Four Top Tips to Spring Clean Your Finances

Spring Clean FinancesSpring is upon us here in Australia and that means you should be getting down-and-dirty with some spring-cleaning action.  But before you bring out the mop and bucket, first grab yourself a pen and paper and get started on spring cleaning your finances.

Money, or a lack of it, can be a major cause of stress and worry. In fact 40% of Australians admit to being “stressed out” over money, with women more likely to be worried than men. So because I’d rather spend my summer holidays worrying about whether the weekend weather is going to be beach perfect, I’m getting my finances in order now.

It’s Time to Start Probing

You know those bank statements you’ve been tossing onto your desk in a big pile all Winter. Go get them out and open them. Yep, all of them. You’re going to go through each statement line by line with a view to working out where all your money is going.

Paying for a gym membership whilst your gym bag has spent the last six months hanging out in the bottom of your wardrobe? Have a Quikflix subscription but never have time to watch the movies they send you? Stacking up your magazine subscription next to the couch for that mystical day when you’ll have time to read them?

It’s time to make some cuts. Get on the phone and start cancelling all those things you are paying for but aren’t using. I’m sure they were a great idea at the time, but now you’re just throwing money away.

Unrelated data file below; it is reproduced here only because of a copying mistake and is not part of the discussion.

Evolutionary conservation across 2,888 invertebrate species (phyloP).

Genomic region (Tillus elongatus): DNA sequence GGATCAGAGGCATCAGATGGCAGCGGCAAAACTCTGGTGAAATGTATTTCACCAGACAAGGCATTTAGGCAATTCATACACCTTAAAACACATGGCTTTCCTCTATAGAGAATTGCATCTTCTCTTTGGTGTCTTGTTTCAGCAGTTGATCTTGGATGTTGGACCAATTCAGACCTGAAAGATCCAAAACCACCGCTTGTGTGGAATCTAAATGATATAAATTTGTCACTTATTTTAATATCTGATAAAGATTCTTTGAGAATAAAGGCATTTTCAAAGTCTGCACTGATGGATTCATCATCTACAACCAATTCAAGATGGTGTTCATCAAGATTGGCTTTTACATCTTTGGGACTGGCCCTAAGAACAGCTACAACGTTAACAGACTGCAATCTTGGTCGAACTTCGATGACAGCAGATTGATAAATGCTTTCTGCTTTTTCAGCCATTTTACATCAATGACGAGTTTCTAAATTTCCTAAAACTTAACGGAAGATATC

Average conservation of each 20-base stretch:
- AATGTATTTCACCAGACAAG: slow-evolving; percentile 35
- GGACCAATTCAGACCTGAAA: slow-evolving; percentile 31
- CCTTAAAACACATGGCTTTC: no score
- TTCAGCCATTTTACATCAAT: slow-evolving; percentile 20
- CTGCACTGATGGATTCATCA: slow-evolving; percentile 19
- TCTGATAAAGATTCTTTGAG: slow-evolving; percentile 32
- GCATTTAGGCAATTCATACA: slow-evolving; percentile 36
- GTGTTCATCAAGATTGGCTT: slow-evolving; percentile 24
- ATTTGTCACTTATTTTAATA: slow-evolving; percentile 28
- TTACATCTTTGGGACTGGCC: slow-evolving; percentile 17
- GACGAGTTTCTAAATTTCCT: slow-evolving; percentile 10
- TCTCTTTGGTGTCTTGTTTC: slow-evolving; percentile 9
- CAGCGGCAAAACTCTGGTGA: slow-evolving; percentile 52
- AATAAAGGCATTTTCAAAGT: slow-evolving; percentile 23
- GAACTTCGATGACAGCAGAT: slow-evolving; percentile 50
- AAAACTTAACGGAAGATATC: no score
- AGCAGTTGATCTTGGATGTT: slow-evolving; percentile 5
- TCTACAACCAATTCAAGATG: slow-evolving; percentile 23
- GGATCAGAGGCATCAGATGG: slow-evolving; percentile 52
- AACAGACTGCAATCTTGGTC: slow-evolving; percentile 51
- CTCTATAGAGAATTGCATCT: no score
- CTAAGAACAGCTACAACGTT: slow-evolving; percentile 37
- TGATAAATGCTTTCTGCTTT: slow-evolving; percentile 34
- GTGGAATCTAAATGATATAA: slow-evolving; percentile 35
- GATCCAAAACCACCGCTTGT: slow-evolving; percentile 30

Pro Tip: Need motivation to start exercising outside of a gym. I use Runkeeper combined with Pact to track my runs and get paid for it!

Screw Down Your Suppliers

Alright, you’ve been through and cut out all those unnecessary expenses coming out of your account. Now that you’re left with your essential items, like utilities, phone and internet, and cable (insert argument about cable being essential/non-essential here), you’re going to start screwing down your suppliers. Mind out of the gutter please, I’m talking about getting the cost down.

Get on the internet and start shopping around. If you find a better deal on something you’re paying for, call your supplier to match or better yet beat it. If they’re offering enticement deals to new customers, ask for the same thing or tell them you’re walking. Financial belt tightening hasn’t just affected households, and businesses know it’s easier to keep an existing customer than find a new one.

Pro Tip: You can use online comparison services to compare prices on a range of products, but remember they often don’t represent all providers in the market. If you can, find a government-backed comparison service to get the full picture.

Get Yourself an Insurance Policy

What would happen if you were unable to work for six months or more? How long could you last before you couldn’t pay the bills? Of course having an emergency fund can save you from minor stress, but if you’re injured or sick and can’t work for a long time then you’ll need a bit more money to tide you over.